Multivariate analysis demonstrated that long-term statin therapy was associated with a significantly lower risk for ESRD, mortality, and cardiac events during follow-up across all categories of renal function (Table 3). Tests for heterogeneity revealed nonsignificant P values for interaction (Table 3). ACEI were significantly associated with lower progression rate of ESRD, all-cause mortality, and cardiac events in patients with moderately reduced renal function, severely reduced renal function, and kidney failure but not in patients with preserved or mildly reduced renal function (Table 3). Tests for heterogeneity further revealed that statins and ACEI were associated with improved outcome among both patients with and without diabetes (NS P values for interaction).

Discussion

This study shows that renal dysfunction is highly prevalent among patients who present with PAD. Mildly reduced, moderately reduced, and severely reduced renal function and kidney failure were assessed in 42, 22, 3, and 2% of patients, respectively, perhaps reflecting the significance of generalized atherosclerosis as potential cause of renal dysfunction in patients with PAD. The mean baseline eGFR in this Dutch population of patients with PAD was 78 ml/min per 1.73 m2, which was almost similar to the results of the National Health and Nutrition Examination Survey, which found a mean eGFR of 77 ml/min per 1.73 m2 in a US population of patients who had PAD and were ≥40 yr of age. Many patients with PAD may present with undiagnosed renal dysfunction, which may eventually progress to chronic kidney disease or ESRD. In our population, 4% had progressed to ESRD at 1 yr of follow-up, and 10% had progressed to ESRD as assessed during the last follow-up visit.

ABI and Renal Outcome

Baseline characteristics demonstrated that a lower ABI value, a measure of atherosclerotic disease severity, was associated with more severe baseline renal dysfunction. The Atherosclerosis Risk in Communities Study (ARIC) showed that patients with an ABI of 0.90 to 0.99 and <0.90 were at increased risk for serum creatinine increases over a 3-yr time period, compared with patients with ABI values >1.00 (19). This study showed that even in patients with ABI levels ≤0.90, lower ABI values can independently predict reductions in eGFR during follow-up and can identify patients who are at greatest risk for renal deterioration. Another strength is the use of ESRD as clinically significant end point in addition to declines in eGFR. This finding supports the notion that atherosclerosis has indirect effects on the kidney because of atherosclerotic lesions in the renal artery and that atherosclerosis or atherogenic factors induce directly intrarenal microvascular disease and renal injury (20). Low ABI value should therefore be regarded as a risk factor for development of ESRD. These high-risk patients may benefit from close renal monitoring and appropriate treatment strategies.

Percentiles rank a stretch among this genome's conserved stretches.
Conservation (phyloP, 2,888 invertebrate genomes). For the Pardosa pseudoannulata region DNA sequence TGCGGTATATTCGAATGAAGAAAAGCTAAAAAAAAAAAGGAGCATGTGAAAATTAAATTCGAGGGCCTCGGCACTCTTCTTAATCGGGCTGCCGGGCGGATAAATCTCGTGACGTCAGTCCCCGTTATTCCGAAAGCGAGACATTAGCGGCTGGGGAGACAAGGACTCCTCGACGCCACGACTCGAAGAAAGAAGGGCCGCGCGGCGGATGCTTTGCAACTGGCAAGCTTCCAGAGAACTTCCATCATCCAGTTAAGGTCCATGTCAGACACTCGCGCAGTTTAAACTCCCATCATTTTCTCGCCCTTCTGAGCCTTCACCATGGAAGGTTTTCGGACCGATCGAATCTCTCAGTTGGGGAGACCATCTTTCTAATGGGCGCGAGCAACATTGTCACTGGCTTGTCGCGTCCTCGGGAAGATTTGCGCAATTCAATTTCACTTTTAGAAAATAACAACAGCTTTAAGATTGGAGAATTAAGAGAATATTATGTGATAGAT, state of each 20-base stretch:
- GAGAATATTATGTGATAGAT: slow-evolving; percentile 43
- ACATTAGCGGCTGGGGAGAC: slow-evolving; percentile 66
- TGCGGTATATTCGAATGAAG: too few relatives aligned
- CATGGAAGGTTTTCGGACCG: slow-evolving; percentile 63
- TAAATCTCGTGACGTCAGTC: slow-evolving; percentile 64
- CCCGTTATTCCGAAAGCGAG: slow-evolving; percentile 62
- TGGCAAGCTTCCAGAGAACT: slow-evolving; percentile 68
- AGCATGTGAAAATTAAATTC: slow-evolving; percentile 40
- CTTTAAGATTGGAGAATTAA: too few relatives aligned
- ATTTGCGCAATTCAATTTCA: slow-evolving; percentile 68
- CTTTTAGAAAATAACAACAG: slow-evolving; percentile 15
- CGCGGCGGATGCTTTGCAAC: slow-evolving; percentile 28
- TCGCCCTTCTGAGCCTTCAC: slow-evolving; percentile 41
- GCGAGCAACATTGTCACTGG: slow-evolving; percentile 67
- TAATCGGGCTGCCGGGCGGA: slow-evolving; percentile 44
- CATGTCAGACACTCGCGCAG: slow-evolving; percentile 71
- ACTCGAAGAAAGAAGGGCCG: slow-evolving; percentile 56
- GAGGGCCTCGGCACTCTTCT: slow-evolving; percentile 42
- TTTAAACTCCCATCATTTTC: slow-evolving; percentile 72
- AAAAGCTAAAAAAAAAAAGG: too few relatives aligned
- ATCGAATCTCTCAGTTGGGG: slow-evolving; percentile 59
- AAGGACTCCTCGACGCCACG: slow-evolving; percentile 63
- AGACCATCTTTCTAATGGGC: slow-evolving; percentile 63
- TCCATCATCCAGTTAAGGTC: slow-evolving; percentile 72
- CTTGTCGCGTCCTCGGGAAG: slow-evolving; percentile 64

Statins and Renal Outcome

A major finding in our study was that long-term use of statins was significantly associated with a lower rate of ESRD progression across all patients with different levels of baseline renal function. The beneficial properties of statins beyond the lipid-lowering effect include atherosclerotic plaque stabilization, oxidative stress reduction, and decrease in vascular inflammation (21,22). Intensive statin therapy may even result in significant regression of atherosclerosis, as demonstrated in a recent study (14). Given that atherosclerosis is now becoming a recognized cause of renal deterioration, it seems plausible that statins can prevent renal deterioration in patients with PAD, as a result of its pleiotropic effects. Experimental studies have suggested a preventive effect of statins on nephropathy (23,24). A meta-analysis showed that statins can reduce proteinuria or albuminuria, especially in patients with cardiovascular disease (25). Finally, a recent study demonstrated in 103 consecutive patients with hyperlipidemia and PAD that creatinine levels decreased after 3 to 4 mo of treatment with simvastatin, independent of the degree of LDL cholesterol reduction (26).